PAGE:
Saturday, May 30, 2009

Tolerance not persecution

Living in New Zealand one is never quite sure when the latest craze from North America or Europe is going to become embedded in our culture and politics. So we keep an eye on the wider world since to be forewarned is to be forearmed.

In the United Kingdom a fairly draconian piece of legislation is being worked on which will more or less restrain Christian churches and organizations from refusing to employ gay or lesbian people in front-line ministry roles and from speaking up for what the Bible teaches about human sexuality. (Technically it is legislation which will affect all religious groups, mosques and Islamic youth organizations included. Yeah, right!)

Melanie Philips gets the issue about right in this column: the legislation moves a liberal Western society in which tolerance is a significant virtue (tolerance of homosexuality mingling with tolerance of religion) to a totalitarian state in which dissent is not only morally intolerable but will be persecuted through the application of the law. Here's her introduction, but please read the whole.

"The Equality Bill currently going through Parliament is the latest and potentially most oppressive attempt to impose politically acceptable attitudes and drive out any that fall foul of these criteria. Since the attitudes being imposed constitute an ideological agenda to destroy Britain’s foundational ethical principles and replace them by a nihilistic values and lifestyle free-for-all, they represent a direct onslaught on the Judeo-Christian morality underpinning British society.

The most neuralgic of these issues is gay rights. This is because the tolerance of homosexuality that a liberal society should properly show has long been hijacked by an agenda which aims at destroying the very idea of normative sexuality altogether – and does so by smearing it as prejudice. The true liberal position, that it is right and just to tolerate behaviour that deviates from the norm as long as it doesn’t hurt anyone else, is deemed to be rank prejudice on the grounds that homosexuality is not ‘deviancy’ but normal. ‘Normality’ is thus rendered incoherent and absurd and accordingly destroyed altogether. The agenda is therefore not liberal tolerance but illiberal coercion against mainstream moral values, on the basis that the very idea of having normative moral principles at all is an expression of bigotry. So anyone who speaks out against gay rights is immediately vilified as a ‘homophobe’ and treated as a social and professional pariah.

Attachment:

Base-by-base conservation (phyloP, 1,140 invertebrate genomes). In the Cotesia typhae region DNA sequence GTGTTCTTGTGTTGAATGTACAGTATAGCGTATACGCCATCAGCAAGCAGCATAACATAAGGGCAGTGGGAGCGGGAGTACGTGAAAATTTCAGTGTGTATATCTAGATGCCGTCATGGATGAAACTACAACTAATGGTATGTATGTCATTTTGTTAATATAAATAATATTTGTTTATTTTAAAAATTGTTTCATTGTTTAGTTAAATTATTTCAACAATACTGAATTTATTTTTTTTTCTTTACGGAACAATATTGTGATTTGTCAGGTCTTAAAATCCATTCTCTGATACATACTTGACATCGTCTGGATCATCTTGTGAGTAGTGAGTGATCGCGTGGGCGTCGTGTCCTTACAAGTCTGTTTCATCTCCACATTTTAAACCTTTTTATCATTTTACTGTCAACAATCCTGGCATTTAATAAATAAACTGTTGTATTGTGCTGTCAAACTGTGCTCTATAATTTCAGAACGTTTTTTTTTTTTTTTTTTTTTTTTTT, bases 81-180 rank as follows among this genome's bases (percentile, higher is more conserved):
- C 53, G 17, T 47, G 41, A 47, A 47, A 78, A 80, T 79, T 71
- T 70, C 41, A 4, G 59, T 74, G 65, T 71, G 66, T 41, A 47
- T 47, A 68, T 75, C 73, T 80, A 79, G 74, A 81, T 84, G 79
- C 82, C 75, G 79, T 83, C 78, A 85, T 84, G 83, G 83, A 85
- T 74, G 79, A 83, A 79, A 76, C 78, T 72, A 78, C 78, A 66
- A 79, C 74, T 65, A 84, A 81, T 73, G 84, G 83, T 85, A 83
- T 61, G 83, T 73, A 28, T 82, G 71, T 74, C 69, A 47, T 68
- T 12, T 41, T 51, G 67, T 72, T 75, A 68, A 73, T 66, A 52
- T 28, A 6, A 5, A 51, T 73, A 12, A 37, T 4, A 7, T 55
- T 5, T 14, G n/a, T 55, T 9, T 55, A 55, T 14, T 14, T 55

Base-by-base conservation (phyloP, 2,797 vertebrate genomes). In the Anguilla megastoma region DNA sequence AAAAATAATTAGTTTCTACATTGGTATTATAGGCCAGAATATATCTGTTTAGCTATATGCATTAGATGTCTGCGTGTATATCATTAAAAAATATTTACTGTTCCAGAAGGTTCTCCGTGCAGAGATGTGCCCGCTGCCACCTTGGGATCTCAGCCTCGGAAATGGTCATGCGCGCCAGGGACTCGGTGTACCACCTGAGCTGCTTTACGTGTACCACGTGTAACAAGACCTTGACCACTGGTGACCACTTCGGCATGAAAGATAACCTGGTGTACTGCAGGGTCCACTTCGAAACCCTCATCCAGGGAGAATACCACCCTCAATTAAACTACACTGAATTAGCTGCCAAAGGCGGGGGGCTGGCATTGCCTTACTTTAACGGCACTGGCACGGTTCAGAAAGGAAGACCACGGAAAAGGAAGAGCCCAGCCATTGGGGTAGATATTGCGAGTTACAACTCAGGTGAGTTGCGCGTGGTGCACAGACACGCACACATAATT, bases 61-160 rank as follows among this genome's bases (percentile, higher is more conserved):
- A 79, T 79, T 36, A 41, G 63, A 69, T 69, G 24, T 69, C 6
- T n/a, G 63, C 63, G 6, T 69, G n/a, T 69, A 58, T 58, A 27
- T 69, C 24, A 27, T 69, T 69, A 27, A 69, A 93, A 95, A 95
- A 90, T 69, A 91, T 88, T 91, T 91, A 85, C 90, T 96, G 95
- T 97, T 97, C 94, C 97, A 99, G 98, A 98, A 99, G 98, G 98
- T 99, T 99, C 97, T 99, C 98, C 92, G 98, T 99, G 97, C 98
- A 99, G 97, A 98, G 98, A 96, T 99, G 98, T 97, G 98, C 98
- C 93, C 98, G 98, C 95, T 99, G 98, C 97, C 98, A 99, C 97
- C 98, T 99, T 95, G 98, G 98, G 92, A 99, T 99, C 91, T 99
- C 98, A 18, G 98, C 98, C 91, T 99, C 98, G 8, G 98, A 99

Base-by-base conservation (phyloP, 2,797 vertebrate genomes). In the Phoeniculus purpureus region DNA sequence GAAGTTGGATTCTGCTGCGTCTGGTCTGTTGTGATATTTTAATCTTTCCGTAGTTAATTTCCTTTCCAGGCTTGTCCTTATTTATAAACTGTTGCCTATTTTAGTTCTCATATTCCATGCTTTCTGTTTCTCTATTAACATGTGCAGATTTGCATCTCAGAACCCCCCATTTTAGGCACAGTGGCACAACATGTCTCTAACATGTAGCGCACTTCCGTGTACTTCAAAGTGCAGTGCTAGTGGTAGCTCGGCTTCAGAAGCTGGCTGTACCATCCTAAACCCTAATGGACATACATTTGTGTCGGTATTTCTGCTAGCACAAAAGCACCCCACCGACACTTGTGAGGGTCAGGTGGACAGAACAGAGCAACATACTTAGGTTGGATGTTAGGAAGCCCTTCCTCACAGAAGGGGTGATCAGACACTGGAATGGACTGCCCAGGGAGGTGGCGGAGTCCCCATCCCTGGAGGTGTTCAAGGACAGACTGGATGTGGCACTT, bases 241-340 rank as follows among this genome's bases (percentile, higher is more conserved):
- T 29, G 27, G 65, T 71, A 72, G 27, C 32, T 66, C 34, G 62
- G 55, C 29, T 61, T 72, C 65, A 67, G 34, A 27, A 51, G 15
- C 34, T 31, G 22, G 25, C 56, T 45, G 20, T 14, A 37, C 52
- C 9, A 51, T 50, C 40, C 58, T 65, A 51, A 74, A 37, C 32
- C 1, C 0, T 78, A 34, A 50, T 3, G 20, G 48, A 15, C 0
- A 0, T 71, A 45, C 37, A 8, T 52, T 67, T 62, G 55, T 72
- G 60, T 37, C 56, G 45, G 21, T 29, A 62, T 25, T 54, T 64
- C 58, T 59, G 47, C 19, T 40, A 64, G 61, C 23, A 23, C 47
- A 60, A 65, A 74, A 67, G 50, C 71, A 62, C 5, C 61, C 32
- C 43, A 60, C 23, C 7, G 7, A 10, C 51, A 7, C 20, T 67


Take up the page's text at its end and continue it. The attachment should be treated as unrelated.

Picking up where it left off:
Most people have been intimidated into silence under this onslaught. ‘Society has changed – get over it’ is the uncompromising message which few now dare gainsay. It is certainly the motto of the Tory Cameroons. But the people who find themselves in acute difficulty with this are religious groups whose faith prevents them from accepting these new sexual and moral anti-norms.

There has been growing concern that Christians in particular are being unfairly targeted by discrimination laws, following a number of high-profile cases of Christians finding themselves in difficulties – members of adoption panels having to step down because they oppose gay adoption, for example, or the nurse who was suspended (although subsequently reinstated, after protests) for offering to pray for a patient -- by standing up for their faith."

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